The radio has been fulfilling its function of promoting the Polish language, culture and music consistently for 20 years. It carries out various projects, for example with schools and young people. Such programmes, aimed at young people and inviting to collaboration, are “Radiożercy” (“The Radio-eaters”) or “Biblioteka w Plecaku” (“Library in a Backpack”). Znad Wilii is, of course, not only about music and information services. There is no shortage of journalism and fascinating authors’ programmes with very different themes, for example political or economic. Many listeners surely can’t imagine the station without “Salon Polityczny” (“The Political Saloon”), which invites many well-known personalities at home and abroad, and which is hosted by the excellent journalist Renata Widtmann, who has once won the title of the best radio journalist inLithuania.

Themes of education, society, culture and entertainment – the station has something for everyone. “Polska Lista Przebojów” (“The Polish Top Hits”) is the programme with the most longevity on Znad Wilii. That’s not all – for a while it had no counterpart anywhere in the world!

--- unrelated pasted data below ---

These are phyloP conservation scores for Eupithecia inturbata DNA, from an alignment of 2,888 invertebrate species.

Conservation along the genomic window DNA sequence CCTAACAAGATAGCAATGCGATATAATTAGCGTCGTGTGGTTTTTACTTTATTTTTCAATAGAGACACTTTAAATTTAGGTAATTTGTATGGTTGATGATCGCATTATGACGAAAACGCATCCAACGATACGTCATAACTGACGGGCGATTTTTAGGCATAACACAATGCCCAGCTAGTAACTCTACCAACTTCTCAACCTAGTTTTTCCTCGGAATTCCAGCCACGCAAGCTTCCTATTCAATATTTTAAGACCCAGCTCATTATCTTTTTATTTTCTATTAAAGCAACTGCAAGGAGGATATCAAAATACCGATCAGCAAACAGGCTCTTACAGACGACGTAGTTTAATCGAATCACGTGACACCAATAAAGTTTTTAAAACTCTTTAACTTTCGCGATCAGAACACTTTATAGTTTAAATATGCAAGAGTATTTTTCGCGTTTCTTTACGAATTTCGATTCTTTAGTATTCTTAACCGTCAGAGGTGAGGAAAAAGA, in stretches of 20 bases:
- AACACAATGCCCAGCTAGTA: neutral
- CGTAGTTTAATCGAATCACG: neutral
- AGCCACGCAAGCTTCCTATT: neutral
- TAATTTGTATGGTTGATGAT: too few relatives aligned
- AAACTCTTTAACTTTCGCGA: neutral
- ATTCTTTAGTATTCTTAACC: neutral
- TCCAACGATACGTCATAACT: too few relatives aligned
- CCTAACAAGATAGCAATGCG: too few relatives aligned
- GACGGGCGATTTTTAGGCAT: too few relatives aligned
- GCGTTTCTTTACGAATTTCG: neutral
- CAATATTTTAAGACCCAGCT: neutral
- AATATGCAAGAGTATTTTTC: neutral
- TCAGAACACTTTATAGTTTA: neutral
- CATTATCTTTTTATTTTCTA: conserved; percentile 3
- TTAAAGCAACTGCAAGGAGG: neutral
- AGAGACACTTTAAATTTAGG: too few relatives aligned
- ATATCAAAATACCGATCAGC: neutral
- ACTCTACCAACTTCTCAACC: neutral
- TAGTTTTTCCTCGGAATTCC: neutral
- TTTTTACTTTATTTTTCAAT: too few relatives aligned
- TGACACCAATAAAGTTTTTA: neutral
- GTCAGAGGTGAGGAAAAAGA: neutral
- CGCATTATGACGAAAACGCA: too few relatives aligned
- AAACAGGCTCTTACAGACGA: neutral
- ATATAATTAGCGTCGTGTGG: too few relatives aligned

Every week, Renata Butkiewicz invites the audience to “Filmoteka Polska” (“The Polish Film Archive”), a review of the most important events in the world of films, with interviews with filmmakers. Whereas in “Polskie Aktualności Kulturalne” (“Polish Cultural News”), she visits exhibitions, theatres and festivals, and invites guests from the world of culture. “Zwrot Ziemi” („Land Restitution”) the Catholic show “Ziarno Wiary” (“The Seed of Faith”), the listeners’ choice – all these programmes have their audience, too.

At the beginning, the radio was run by a team of 12. During the 20 years, plenty of people have been involved. The fans of the radio surely remember the names of many presenters, even though their voices haven’t been heard on the air for a while. They are Sabina Giełwanowska, Edmund Sztengier, Marek Kowalewski, Małgorzata Olszewska-Trofimowa.

The late Jerzy Surwiło, a prominent journalist and author fromVilnius, who among others things had for many years been the deputy editor of Kurier Wileński, has permanently gone down in the radio’s history. He was the host editor of “Magazyn Kombatancki” (“The Combatants’ Magazine”) from the beginning of 2000 until his last day, in October 2009. Today the core of the station is made up of people who have been here from the very start and who know the radio work from the ground up. Altogether, Znad Wilii has about 20 employees, including 12 people who work directly for the station. It wouldn’t be an exaggeration to say that currently 50 per cent of the team consists of people who have been with the radio from day one.